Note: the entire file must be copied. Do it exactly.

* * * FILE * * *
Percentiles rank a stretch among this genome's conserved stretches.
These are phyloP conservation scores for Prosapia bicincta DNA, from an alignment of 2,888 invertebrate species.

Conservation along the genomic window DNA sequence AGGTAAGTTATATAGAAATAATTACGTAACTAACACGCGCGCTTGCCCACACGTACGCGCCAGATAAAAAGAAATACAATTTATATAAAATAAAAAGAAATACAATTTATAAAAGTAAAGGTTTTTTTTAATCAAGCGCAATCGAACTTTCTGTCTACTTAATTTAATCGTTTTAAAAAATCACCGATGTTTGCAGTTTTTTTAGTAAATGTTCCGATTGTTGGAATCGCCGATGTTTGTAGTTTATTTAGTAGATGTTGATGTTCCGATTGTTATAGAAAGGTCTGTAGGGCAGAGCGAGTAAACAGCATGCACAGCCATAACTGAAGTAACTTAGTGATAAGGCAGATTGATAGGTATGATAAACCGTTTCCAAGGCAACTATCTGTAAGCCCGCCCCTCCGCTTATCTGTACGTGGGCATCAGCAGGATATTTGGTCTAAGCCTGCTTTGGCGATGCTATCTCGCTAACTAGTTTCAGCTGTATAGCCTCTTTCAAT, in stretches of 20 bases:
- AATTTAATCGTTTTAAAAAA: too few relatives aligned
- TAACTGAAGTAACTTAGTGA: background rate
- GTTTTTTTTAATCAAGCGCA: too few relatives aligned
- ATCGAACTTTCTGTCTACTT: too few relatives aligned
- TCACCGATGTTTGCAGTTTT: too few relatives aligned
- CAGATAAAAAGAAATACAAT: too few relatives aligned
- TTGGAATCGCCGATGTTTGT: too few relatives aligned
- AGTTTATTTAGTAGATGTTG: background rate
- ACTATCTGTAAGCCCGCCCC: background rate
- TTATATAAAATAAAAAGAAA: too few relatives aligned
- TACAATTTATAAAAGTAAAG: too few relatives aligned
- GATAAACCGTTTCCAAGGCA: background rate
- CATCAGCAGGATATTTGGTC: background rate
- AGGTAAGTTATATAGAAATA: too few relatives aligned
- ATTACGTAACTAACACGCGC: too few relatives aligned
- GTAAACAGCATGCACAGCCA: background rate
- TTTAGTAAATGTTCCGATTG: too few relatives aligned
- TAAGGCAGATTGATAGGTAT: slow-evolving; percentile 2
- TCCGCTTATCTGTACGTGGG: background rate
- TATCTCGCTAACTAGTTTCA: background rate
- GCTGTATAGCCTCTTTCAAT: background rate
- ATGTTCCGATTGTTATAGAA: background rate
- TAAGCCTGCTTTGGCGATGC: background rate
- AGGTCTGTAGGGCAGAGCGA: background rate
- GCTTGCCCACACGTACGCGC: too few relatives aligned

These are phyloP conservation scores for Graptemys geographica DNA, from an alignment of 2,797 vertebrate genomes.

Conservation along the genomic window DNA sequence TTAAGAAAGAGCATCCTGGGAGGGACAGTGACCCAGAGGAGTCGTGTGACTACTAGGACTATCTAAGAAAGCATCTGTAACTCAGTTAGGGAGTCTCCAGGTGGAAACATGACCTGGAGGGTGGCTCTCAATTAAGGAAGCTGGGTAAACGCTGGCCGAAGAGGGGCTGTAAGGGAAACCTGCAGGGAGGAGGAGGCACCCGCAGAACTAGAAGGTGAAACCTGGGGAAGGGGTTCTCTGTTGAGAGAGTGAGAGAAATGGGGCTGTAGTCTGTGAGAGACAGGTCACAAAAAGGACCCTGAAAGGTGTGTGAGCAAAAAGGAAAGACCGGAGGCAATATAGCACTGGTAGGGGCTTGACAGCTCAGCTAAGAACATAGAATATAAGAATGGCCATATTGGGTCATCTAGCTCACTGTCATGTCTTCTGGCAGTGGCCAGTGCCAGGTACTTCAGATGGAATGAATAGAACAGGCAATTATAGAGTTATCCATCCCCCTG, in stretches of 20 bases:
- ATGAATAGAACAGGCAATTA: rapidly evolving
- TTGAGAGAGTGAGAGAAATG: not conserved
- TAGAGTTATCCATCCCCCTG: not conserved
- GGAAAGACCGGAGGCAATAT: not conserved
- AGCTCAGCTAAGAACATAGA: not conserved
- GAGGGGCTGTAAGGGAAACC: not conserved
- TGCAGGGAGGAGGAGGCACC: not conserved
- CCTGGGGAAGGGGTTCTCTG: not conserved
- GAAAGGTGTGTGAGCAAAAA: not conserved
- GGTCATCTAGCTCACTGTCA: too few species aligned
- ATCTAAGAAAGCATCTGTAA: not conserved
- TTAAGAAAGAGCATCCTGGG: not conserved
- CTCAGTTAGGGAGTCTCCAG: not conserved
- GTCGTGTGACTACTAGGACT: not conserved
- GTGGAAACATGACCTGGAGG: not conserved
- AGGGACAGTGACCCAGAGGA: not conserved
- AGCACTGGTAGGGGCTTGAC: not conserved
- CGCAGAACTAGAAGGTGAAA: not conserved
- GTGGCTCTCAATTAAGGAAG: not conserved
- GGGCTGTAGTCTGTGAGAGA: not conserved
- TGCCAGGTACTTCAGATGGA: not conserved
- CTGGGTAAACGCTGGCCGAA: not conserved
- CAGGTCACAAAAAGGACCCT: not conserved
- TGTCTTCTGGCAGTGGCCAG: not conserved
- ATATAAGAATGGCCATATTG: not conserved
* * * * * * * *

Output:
Percentiles rank a stretch among this genome's conserved stretches.
These are phyloP conservation scores for Prosapia bicincta DNA, from an alignment of 2,888 invertebrate species.

Conservation along the genomic window DNA sequence AGGTAAGTTATATAGAAATAATTACGTAACTAACACGCGCGCTTGCCCACACGTACGCGCCAGATAAAAAGAAATACAATTTATATAAAATAAAAAGAAATACAATTTATAAAAGTAAAGGTTTTTTTTAATCAAGCGCAATCGAACTTTCTGTCTACTTAATTTAATCGTTTTAAAAAATCACCGATGTTTGCAGTTTTTTTAGTAAATGTTCCGATTGTTGGAATCGCCGATGTTTGTAGTTTATTTAGTAGATGTTGATGTTCCGATTGTTATAGAAAGGTCTGTAGGGCAGAGCGAGTAAACAGCATGCACAGCCATAACTGAAGTAACTTAGTGATAAGGCAGATTGATAGGTATGATAAACCGTTTCCAAGGCAACTATCTGTAAGCCCGCCCCTCCGCTTATCTGTACGTGGGCATCAGCAGGATATTTGGTCTAAGCCTGCTTTGGCGATGCTATCTCGCTAACTAGTTTCAGCTGTATAGCCTCTTTCAAT, in stretches of 20 bases:
- AATTTAATCGTTTTAAAAAA: too few relatives aligned
- TAACTGAAGTAACTTAGTGA: background rate
- GTTTTTTTTAATCAAGCGCA: too few relatives aligned
- ATCGAACTTTCTGTCTACTT: too few relatives aligned
- TCACCGATGTTTGCAGTTTT: too few relatives aligned
- CAGATAAAAAGAAATACAAT: too few relatives aligned
- TTGGAATCGCCGATGTTTGT: too few relatives aligned
- AGTTTATTTAGTAGATGTTG: background rate
- ACTATCTGTAAGCCCGCCCC: background rate
- TTATATAAAATAAAAAGAAA: too few relatives aligned
- TACAATTTATAAAAGTAAAG: too few relatives aligned
- GATAAACCGTTTCCAAGGCA: background rate
- CATCAGCAGGATATTTGGTC: background rate
- AGGTAAGTTATATAGAAATA: too few relatives aligned
- ATTACGTAACTAACACGCGC: too few relatives aligned
- GTAAACAGCATGCACAGCCA: background rate
- TTTAGTAAATGTTCCGATTG: too few relatives aligned
- TAAGGCAGATTGATAGGTAT: slow-evolving; percentile 2
- TCCGCTTATCTGTACGTGGG: background rate
- TATCTCGCTAACTAGTTTCA: background rate
- GCTGTATAGCCTCTTTCAAT: background rate
- ATGTTCCGATTGTTATAGAA: background rate
- TAAGCCTGCTTTGGCGATGC: background rate
- AGGTCTGTAGGGCAGAGCGA: background rate
- GCTTGCCCACACGTACGCGC: too few relatives aligned

These are phyloP conservation scores for Graptemys geographica DNA, from an alignment of 2,797 vertebrate genomes.

Conservation along the genomic window DNA sequence TTAAGAAAGAGCATCCTGGGAGGGACAGTGACCCAGAGGAGTCGTGTGACTACTAGGACTATCTAAGAAAGCATCTGTAACTCAGTTAGGGAGTCTCCAGGTGGAAACATGACCTGGAGGGTGGCTCTCAATTAAGGAAGCTGGGTAAACGCTGGCCGAAGAGGGGCTGTAAGGGAAACCTGCAGGGAGGAGGAGGCACCCGCAGAACTAGAAGGTGAAACCTGGGGAAGGGGTTCTCTGTTGAGAGAGTGAGAGAAATGGGGCTGTAGTCTGTGAGAGACAGGTCACAAAAAGGACCCTGAAAGGTGTGTGAGCAAAAAGGAAAGACCGGAGGCAATATAGCACTGGTAGGGGCTTGACAGCTCAGCTAAGAACATAGAATATAAGAATGGCCATATTGGGTCATCTAGCTCACTGTCATGTCTTCTGGCAGTGGCCAGTGCCAGGTACTTCAGATGGAATGAATAGAACAGGCAATTATAGAGTTATCCATCCCCCTG, in stretches of 20 bases:
- ATGAATAGAACAGGCAATTA: rapidly evolving
- TTGAGAGAGTGAGAGAAATG: not conserved
- TAGAGTTATCCATCCCCCTG: not conserved
- GGAAAGACCGGAGGCAATAT: not conserved
- AGCTCAGCTAAGAACATAGA: not conserved
- GAGGGGCTGTAAGGGAAACC: not conserved
- TGCAGGGAGGAGGAGGCACC: not conserved
- CCTGGGGAAGGGGTTCTCTG: not conserved
- GAAAGGTGTGTGAGCAAAAA: not conserved
- GGTCATCTAGCTCACTGTCA: too few species aligned
- ATCTAAGAAAGCATCTGTAA: not conserved
- TTAAGAAAGAGCATCCTGGG: not conserved
- CTCAGTTAGGGAGTCTCCAG: not conserved
- GTCGTGTGACTACTAGGACT: not conserved
- GTGGAAACATGACCTGGAGG: not conserved
- AGGGACAGTGACCCAGAGGA: not conserved
- AGCACTGGTAGGGGCTTGAC: not conserved
- CGCAGAACTAGAAGGTGAAA: not conserved
- GTGGCTCTCAATTAAGGAAG: not conserved
- GGGCTGTAGTCTGTGAGAGA: not conserved
- TGCCAGGTACTTCAGATGGA: not conserved
- CTGGGTAAACGCTGGCCGAA: not conserved
- CAGGTCACAAAAAGGACCCT: not conserved
- TGTCTTCTGGCAGTGGCCAG: not conserved
- ATATAAGAATGGCCATATTG: not conserved